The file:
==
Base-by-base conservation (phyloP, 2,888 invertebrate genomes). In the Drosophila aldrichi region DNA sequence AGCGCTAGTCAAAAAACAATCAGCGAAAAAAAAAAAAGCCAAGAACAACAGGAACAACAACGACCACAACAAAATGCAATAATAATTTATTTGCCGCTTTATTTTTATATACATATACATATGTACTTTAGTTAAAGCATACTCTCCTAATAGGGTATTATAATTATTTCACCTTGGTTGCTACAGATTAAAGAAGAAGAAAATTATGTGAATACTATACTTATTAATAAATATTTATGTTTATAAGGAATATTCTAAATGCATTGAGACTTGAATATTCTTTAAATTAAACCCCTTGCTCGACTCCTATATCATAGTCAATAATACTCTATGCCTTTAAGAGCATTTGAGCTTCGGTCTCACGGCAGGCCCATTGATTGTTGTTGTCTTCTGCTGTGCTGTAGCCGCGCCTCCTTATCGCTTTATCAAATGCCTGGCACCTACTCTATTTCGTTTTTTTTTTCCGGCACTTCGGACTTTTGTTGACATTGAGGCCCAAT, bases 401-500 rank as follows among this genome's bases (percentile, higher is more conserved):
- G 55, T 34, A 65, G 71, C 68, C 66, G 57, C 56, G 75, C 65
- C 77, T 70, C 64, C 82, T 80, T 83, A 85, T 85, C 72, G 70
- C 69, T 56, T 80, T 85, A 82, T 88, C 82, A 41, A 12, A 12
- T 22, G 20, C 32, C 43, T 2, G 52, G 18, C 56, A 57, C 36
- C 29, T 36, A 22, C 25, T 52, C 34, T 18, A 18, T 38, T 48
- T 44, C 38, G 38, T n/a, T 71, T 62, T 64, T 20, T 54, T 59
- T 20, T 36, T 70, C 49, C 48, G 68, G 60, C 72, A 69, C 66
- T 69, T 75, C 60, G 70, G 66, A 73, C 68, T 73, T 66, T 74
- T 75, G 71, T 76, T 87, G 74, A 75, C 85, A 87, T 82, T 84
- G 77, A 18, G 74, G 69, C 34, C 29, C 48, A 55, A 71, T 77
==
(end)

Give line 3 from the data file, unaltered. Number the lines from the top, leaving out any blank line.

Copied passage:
- C 77, T 70, C 64, C 82, T 80, T 83, A 85, T 85, C 72, G 70